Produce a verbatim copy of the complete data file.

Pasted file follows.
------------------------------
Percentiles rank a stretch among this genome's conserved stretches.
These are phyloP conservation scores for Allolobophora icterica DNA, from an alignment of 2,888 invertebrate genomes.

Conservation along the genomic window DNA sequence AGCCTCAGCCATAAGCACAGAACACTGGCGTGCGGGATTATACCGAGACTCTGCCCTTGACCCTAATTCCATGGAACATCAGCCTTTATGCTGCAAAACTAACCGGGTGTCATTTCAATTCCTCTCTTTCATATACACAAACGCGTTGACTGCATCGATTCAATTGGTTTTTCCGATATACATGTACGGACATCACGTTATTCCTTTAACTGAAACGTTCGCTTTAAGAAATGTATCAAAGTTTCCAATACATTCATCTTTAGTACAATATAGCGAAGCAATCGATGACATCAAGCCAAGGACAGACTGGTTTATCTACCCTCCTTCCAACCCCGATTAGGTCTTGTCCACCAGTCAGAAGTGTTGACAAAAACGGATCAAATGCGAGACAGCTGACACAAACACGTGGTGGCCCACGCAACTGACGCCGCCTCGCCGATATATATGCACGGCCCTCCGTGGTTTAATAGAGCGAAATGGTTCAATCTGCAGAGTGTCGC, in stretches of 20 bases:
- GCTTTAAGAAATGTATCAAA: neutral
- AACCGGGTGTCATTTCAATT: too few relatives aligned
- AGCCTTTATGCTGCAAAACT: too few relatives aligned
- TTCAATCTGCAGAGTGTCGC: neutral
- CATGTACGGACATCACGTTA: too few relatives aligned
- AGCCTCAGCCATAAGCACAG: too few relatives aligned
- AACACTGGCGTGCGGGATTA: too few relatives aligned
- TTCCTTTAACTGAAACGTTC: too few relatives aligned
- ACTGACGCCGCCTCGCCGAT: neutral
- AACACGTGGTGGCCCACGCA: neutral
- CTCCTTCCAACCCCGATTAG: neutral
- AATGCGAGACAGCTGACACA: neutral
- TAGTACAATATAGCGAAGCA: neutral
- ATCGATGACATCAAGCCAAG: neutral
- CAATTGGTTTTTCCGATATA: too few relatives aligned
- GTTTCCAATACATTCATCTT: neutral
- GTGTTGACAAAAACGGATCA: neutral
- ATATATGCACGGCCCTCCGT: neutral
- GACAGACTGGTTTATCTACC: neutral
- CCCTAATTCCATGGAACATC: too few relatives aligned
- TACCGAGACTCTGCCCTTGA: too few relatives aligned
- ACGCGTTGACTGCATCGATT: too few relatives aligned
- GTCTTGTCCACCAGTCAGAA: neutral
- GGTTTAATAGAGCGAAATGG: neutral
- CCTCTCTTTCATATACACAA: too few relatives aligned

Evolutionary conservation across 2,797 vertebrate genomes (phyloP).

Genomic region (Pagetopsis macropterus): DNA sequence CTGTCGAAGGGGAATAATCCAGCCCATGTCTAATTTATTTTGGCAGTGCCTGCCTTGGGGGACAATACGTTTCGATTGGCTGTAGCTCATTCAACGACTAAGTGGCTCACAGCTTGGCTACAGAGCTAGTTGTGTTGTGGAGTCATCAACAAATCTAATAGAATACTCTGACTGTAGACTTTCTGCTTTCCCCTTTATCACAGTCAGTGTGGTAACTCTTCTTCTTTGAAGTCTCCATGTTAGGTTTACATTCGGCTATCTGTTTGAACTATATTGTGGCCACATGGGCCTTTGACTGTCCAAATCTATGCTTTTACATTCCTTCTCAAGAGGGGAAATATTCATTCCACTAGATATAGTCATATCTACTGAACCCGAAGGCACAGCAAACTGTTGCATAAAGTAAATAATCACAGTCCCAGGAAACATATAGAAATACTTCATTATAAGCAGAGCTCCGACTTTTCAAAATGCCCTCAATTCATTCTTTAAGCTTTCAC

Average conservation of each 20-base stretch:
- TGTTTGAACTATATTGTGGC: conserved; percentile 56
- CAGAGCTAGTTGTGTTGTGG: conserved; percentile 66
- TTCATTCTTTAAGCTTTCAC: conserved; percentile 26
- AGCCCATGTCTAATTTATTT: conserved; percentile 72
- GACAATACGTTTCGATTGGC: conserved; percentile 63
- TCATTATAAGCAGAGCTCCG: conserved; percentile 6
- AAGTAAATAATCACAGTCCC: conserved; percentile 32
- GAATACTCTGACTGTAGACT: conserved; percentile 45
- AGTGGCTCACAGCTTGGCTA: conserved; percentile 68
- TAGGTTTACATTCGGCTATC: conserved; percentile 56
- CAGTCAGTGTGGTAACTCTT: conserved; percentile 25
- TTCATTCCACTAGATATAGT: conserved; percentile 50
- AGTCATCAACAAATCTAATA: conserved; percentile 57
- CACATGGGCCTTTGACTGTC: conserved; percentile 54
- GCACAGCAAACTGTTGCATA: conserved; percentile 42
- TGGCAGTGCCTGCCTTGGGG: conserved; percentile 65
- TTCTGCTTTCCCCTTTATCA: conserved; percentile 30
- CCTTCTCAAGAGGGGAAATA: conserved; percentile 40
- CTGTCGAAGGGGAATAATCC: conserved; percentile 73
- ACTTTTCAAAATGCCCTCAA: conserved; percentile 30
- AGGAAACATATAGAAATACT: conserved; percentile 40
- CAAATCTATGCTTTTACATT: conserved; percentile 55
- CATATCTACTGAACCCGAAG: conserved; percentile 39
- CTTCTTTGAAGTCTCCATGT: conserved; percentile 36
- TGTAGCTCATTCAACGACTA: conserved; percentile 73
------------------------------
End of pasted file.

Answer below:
Percentiles rank a stretch among this genome's conserved stretches.
These are phyloP conservation scores for Allolobophora icterica DNA, from an alignment of 2,888 invertebrate genomes.

Conservation along the genomic window DNA sequence AGCCTCAGCCATAAGCACAGAACACTGGCGTGCGGGATTATACCGAGACTCTGCCCTTGACCCTAATTCCATGGAACATCAGCCTTTATGCTGCAAAACTAACCGGGTGTCATTTCAATTCCTCTCTTTCATATACACAAACGCGTTGACTGCATCGATTCAATTGGTTTTTCCGATATACATGTACGGACATCACGTTATTCCTTTAACTGAAACGTTCGCTTTAAGAAATGTATCAAAGTTTCCAATACATTCATCTTTAGTACAATATAGCGAAGCAATCGATGACATCAAGCCAAGGACAGACTGGTTTATCTACCCTCCTTCCAACCCCGATTAGGTCTTGTCCACCAGTCAGAAGTGTTGACAAAAACGGATCAAATGCGAGACAGCTGACACAAACACGTGGTGGCCCACGCAACTGACGCCGCCTCGCCGATATATATGCACGGCCCTCCGTGGTTTAATAGAGCGAAATGGTTCAATCTGCAGAGTGTCGC, in stretches of 20 bases:
- GCTTTAAGAAATGTATCAAA: neutral
- AACCGGGTGTCATTTCAATT: too few relatives aligned
- AGCCTTTATGCTGCAAAACT: too few relatives aligned
- TTCAATCTGCAGAGTGTCGC: neutral
- CATGTACGGACATCACGTTA: too few relatives aligned
- AGCCTCAGCCATAAGCACAG: too few relatives aligned
- AACACTGGCGTGCGGGATTA: too few relatives aligned
- TTCCTTTAACTGAAACGTTC: too few relatives aligned
- ACTGACGCCGCCTCGCCGAT: neutral
- AACACGTGGTGGCCCACGCA: neutral
- CTCCTTCCAACCCCGATTAG: neutral
- AATGCGAGACAGCTGACACA: neutral
- TAGTACAATATAGCGAAGCA: neutral
- ATCGATGACATCAAGCCAAG: neutral
- CAATTGGTTTTTCCGATATA: too few relatives aligned
- GTTTCCAATACATTCATCTT: neutral
- GTGTTGACAAAAACGGATCA: neutral
- ATATATGCACGGCCCTCCGT: neutral
- GACAGACTGGTTTATCTACC: neutral
- CCCTAATTCCATGGAACATC: too few relatives aligned
- TACCGAGACTCTGCCCTTGA: too few relatives aligned
- ACGCGTTGACTGCATCGATT: too few relatives aligned
- GTCTTGTCCACCAGTCAGAA: neutral
- GGTTTAATAGAGCGAAATGG: neutral
- CCTCTCTTTCATATACACAA: too few relatives aligned

Evolutionary conservation across 2,797 vertebrate genomes (phyloP).

Genomic region (Pagetopsis macropterus): DNA sequence CTGTCGAAGGGGAATAATCCAGCCCATGTCTAATTTATTTTGGCAGTGCCTGCCTTGGGGGACAATACGTTTCGATTGGCTGTAGCTCATTCAACGACTAAGTGGCTCACAGCTTGGCTACAGAGCTAGTTGTGTTGTGGAGTCATCAACAAATCTAATAGAATACTCTGACTGTAGACTTTCTGCTTTCCCCTTTATCACAGTCAGTGTGGTAACTCTTCTTCTTTGAAGTCTCCATGTTAGGTTTACATTCGGCTATCTGTTTGAACTATATTGTGGCCACATGGGCCTTTGACTGTCCAAATCTATGCTTTTACATTCCTTCTCAAGAGGGGAAATATTCATTCCACTAGATATAGTCATATCTACTGAACCCGAAGGCACAGCAAACTGTTGCATAAAGTAAATAATCACAGTCCCAGGAAACATATAGAAATACTTCATTATAAGCAGAGCTCCGACTTTTCAAAATGCCCTCAATTCATTCTTTAAGCTTTCAC

Average conservation of each 20-base stretch:
- TGTTTGAACTATATTGTGGC: conserved; percentile 56
- CAGAGCTAGTTGTGTTGTGG: conserved; percentile 66
- TTCATTCTTTAAGCTTTCAC: conserved; percentile 26
- AGCCCATGTCTAATTTATTT: conserved; percentile 72
- GACAATACGTTTCGATTGGC: conserved; percentile 63
- TCATTATAAGCAGAGCTCCG: conserved; percentile 6
- AAGTAAATAATCACAGTCCC: conserved; percentile 32
- GAATACTCTGACTGTAGACT: conserved; percentile 45
- AGTGGCTCACAGCTTGGCTA: conserved; percentile 68
- TAGGTTTACATTCGGCTATC: conserved; percentile 56
- CAGTCAGTGTGGTAACTCTT: conserved; percentile 25
- TTCATTCCACTAGATATAGT: conserved; percentile 50
- AGTCATCAACAAATCTAATA: conserved; percentile 57
- CACATGGGCCTTTGACTGTC: conserved; percentile 54
- GCACAGCAAACTGTTGCATA: conserved; percentile 42
- TGGCAGTGCCTGCCTTGGGG: conserved; percentile 65
- TTCTGCTTTCCCCTTTATCA: conserved; percentile 30
- CCTTCTCAAGAGGGGAAATA: conserved; percentile 40
- CTGTCGAAGGGGAATAATCC: conserved; percentile 73
- ACTTTTCAAAATGCCCTCAA: conserved; percentile 30
- AGGAAACATATAGAAATACT: conserved; percentile 40
- CAAATCTATGCTTTTACATT: conserved; percentile 55
- CATATCTACTGAACCCGAAG: conserved; percentile 39
- CTTCTTTGAAGTCTCCATGT: conserved; percentile 36
- TGTAGCTCATTCAACGACTA: conserved; percentile 73